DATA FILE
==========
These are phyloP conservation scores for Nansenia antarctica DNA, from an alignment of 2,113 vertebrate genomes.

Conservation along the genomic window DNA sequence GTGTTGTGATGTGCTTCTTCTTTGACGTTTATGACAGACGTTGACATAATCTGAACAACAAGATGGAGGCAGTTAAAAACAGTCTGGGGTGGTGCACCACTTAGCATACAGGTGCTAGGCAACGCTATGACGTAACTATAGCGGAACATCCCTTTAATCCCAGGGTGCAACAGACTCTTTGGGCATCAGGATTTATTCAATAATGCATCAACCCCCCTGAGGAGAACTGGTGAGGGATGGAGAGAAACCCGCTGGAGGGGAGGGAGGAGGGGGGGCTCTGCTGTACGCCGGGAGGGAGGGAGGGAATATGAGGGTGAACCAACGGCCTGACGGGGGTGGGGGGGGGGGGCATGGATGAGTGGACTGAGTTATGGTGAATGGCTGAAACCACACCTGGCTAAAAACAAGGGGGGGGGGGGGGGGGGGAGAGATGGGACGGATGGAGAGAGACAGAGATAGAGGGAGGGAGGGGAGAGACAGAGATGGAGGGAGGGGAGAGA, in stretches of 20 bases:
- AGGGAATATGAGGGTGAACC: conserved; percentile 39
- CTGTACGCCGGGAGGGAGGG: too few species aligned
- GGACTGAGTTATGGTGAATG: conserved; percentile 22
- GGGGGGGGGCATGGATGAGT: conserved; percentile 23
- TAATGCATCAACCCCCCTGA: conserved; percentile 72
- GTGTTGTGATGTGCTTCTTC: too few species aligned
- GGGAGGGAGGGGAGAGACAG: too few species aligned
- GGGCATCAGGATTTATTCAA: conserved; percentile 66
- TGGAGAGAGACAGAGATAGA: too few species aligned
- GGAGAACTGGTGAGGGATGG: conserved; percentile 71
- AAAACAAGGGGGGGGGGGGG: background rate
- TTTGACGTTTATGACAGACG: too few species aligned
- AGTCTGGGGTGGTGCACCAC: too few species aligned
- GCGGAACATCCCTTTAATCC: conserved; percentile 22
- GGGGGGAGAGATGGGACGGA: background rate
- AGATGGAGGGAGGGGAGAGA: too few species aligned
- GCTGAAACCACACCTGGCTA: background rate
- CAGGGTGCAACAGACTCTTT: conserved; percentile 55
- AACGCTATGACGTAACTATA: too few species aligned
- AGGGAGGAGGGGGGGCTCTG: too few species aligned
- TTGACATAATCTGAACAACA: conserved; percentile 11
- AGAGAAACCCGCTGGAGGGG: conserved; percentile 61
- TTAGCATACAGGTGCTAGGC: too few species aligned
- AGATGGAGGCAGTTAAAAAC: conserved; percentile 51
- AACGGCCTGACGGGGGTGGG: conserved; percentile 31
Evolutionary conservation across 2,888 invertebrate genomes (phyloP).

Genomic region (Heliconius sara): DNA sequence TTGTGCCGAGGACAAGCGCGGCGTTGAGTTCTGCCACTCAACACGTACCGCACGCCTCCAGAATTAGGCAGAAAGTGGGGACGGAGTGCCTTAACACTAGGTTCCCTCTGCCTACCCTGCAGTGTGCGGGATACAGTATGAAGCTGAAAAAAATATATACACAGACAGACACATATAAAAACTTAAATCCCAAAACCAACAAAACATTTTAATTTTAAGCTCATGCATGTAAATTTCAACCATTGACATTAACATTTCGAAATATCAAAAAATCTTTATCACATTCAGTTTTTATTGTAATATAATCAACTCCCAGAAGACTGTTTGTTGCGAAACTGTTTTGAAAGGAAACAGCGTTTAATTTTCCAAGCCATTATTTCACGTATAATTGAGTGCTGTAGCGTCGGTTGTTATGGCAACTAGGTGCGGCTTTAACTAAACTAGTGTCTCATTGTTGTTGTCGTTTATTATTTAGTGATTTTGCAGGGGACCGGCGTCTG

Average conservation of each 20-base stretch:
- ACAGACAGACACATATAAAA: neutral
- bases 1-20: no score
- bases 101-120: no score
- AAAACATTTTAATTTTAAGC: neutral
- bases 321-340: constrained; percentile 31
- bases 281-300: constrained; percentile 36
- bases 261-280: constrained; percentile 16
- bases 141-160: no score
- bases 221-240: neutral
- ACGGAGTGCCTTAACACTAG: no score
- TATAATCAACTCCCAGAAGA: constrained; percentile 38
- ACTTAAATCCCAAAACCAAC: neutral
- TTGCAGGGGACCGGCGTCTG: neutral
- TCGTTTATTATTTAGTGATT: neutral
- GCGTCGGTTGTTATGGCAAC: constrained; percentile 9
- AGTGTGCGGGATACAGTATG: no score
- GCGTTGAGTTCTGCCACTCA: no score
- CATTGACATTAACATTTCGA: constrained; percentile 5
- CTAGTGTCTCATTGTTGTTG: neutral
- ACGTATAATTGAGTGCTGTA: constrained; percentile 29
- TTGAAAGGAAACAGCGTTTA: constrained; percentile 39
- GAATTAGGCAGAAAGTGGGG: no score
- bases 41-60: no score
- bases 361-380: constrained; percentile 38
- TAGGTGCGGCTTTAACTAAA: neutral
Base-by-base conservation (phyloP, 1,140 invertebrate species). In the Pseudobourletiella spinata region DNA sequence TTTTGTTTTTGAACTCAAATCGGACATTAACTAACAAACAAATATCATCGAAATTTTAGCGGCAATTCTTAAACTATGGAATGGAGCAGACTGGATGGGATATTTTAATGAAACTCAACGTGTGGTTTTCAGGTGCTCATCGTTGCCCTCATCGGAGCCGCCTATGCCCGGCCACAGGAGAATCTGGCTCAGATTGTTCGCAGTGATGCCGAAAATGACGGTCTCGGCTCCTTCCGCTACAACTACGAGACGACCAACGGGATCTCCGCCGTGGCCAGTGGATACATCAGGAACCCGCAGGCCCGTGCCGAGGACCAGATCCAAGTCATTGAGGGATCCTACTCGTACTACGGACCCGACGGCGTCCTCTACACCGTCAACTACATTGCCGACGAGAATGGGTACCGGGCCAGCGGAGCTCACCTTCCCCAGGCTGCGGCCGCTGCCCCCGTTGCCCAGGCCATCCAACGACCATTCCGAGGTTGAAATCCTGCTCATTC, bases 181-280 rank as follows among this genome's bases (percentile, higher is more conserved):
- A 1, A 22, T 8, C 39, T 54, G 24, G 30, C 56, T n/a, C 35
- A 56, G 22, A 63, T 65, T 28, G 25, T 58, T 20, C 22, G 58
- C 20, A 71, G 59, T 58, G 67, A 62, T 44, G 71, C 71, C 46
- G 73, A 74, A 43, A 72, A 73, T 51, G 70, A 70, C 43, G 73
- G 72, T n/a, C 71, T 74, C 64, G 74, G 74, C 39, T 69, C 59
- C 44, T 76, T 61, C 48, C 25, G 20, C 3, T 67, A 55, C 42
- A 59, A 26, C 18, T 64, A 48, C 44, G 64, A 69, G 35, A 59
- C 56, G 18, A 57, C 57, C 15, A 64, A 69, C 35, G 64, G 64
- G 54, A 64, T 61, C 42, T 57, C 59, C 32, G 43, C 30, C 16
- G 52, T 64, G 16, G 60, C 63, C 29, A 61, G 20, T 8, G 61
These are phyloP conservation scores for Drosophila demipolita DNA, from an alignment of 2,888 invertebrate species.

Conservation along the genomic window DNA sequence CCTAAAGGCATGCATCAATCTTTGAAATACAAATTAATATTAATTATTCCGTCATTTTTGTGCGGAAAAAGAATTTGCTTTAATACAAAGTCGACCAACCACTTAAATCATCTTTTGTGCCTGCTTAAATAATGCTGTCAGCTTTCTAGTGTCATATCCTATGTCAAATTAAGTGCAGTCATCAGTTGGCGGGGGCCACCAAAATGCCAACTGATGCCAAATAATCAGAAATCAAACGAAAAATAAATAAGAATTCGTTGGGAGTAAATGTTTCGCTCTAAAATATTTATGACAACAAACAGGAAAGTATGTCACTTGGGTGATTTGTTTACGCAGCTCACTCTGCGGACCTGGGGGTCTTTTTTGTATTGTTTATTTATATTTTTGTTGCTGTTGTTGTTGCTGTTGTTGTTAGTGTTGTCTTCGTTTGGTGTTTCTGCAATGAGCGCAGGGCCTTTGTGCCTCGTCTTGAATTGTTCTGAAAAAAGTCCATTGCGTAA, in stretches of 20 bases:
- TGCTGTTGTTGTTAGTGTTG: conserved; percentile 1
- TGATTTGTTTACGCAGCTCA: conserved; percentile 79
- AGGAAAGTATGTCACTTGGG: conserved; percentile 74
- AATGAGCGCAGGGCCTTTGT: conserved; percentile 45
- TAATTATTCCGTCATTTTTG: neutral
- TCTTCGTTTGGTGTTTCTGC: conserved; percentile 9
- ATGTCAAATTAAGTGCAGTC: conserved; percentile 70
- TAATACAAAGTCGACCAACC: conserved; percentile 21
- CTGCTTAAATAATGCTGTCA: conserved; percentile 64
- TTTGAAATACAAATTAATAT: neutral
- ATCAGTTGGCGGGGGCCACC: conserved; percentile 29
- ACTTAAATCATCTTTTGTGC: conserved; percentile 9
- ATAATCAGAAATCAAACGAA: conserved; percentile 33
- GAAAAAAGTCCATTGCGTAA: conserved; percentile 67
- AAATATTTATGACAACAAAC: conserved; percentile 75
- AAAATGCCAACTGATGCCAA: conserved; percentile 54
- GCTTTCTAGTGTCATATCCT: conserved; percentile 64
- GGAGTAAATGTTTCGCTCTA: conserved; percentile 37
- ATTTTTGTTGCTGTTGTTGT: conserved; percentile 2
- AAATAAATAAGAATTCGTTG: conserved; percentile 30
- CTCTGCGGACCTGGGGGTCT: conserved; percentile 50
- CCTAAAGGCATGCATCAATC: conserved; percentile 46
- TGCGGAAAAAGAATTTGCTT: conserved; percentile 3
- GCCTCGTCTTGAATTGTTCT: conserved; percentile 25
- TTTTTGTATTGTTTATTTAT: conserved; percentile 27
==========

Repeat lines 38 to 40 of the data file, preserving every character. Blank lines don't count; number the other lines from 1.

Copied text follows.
- bases 141-160: no score
- bases 221-240: neutral
- ACGGAGTGCCTTAACACTAG: no score